Prime Minister Narendra Modi Saturday launched India Post Payments Bank (IPPB) that aims to take banking to the doorstep of every citizen by arming three lakh postmen and ‘Grameen Dak Sewaks’ with digital aids to deliver financial services. IPPB — which will be available through 650 branches and 3,250 access points immediately, scaled to all 1.55 lakh post offices by December 2018 — is like any other bank but with a smaller scale of operations and without involving any credit risk. Also Read - Aarogya Setu app may soon come pre-installed in new smartphones in India
The freshly-minted payments bank will accept deposits of up to Rs 1 lakh, offer remittance services, mobile payments/transfers/purchases and other banking services like ATM/debit cards, net banking and third-party fund transfers. However, it can’t offer loans directly, or issue credit cards. Also Read - Samsung pledges Rs 20 crore for Corona fight in India, PM Modi calls it 'Good gesture'
Launching the service, Prime Minister Narendra Modi said with e-mails taking over inland letters, many thought technology had threatened the existence of the postal department and that postmen would lose their livelihood.
“(The growing pace of) technology (in communication) threw a challenge. We used technology as a base to turn that challenge into an opportunity,” he added. Also Read - Coronavirus: How you can donate to the PM CARES fund easily
Noting that the postman has a special place in Indian movies and literature, he said the ‘daakiya’ (postman) not only delivered letters, but also read them out to the families who were not literate, and even replying to the letters on their behalf.
He said the same postman is all set to don a new avatar, where he would provide banking services as well as promote digital literacy to the remotest parts of the country. “We have heard song ‘Dakiya dak laya’. From now, along with dakiya dak laaya, dakiya bank bhi laaya… Dak sewaks will not only help in digital transactions but will also provide training to people so they can themselves carry out digital transactions from their phones,” he said.
The postmen will not only be bankers but also digital teachers, he noted.
IPPB will leverage tech platforms, to the hilt — it will use Aadhaar to open accounts, while a QR card and biometrics will drive authentication, transactions, and payments. Grameen Dak Sewaks will be armed with smartphones and biometric devices to handle transactions.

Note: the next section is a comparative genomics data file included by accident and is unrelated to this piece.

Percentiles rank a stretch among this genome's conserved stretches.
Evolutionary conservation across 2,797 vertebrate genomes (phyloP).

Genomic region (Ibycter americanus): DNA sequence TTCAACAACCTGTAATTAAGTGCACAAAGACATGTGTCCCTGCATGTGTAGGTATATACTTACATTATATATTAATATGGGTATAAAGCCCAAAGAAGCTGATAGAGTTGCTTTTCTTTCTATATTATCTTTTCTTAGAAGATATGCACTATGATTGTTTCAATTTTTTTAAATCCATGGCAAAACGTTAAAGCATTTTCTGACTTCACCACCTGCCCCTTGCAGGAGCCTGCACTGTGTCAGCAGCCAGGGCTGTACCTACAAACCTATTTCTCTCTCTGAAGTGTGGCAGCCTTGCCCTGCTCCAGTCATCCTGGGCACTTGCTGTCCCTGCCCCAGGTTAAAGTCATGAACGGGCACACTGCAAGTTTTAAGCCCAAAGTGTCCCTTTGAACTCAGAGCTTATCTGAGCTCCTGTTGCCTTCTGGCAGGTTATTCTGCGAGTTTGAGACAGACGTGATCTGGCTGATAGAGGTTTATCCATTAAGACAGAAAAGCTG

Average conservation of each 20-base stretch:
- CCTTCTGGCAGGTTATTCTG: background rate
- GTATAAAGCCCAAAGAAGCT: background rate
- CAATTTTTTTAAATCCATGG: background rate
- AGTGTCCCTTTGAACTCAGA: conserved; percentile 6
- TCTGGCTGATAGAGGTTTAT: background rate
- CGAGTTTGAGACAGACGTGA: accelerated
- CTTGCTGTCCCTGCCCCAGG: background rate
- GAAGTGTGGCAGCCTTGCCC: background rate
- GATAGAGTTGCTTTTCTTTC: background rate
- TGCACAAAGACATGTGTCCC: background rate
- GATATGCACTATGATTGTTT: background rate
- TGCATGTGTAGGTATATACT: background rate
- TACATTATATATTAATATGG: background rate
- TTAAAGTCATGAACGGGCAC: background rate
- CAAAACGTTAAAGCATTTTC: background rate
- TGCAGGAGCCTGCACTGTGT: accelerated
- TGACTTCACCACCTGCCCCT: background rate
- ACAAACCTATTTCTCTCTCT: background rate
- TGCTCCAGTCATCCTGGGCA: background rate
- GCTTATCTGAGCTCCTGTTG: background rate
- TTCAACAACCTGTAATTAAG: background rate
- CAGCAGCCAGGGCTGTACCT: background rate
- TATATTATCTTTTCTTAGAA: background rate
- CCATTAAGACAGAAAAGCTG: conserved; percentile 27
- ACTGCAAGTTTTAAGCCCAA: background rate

Communications Minister Manoj Sinha said deposits in any account that exceed Rs 1 lakh will be automatically converted into post office savings account. IPPB has permission to link around 17-crore postal savings bank (PSB) accounts with its own setup. Sinha said there are about 1.4 lakh bank branches and nearly 50,000 of them are in villages, which face a challenge in reaching the unbanked.
“IPPB will transform that. To the 1.4 lakh bank branches, 1.55 lakh branches will be added now with this launch,” he added. Sinha said that with the postal payments bank, people will be able to open an account in a minute with Aadhaar and biometrics. The government-backed IPPB will compete with Airtel Payments Bank and Paytm Payments Bank.
IPPB will offer products and services though multiple channels such as counter services, micro ATMs, mobile banking app, messages and interactive voice response.
It will offer 4 percent interest rate on savings accounts. IPPB has teamed up with financial services providers like PNB and Bajaj Allianz Life Insurance for third-party products like loans and insurance, respectively. Of the 1.55 lakh post offices, about 1.30 lakh are located in rural areas. IPPB is keen on tapping this network for expanding its efforts of financial inclusion and providing banking services to a hitherto untapped market. IPPB will also facilitate digital transactions and help deliver the benefits of schemes such as Pradhan Mantri Fasal Bima Yojana, which provide assistance to farmers.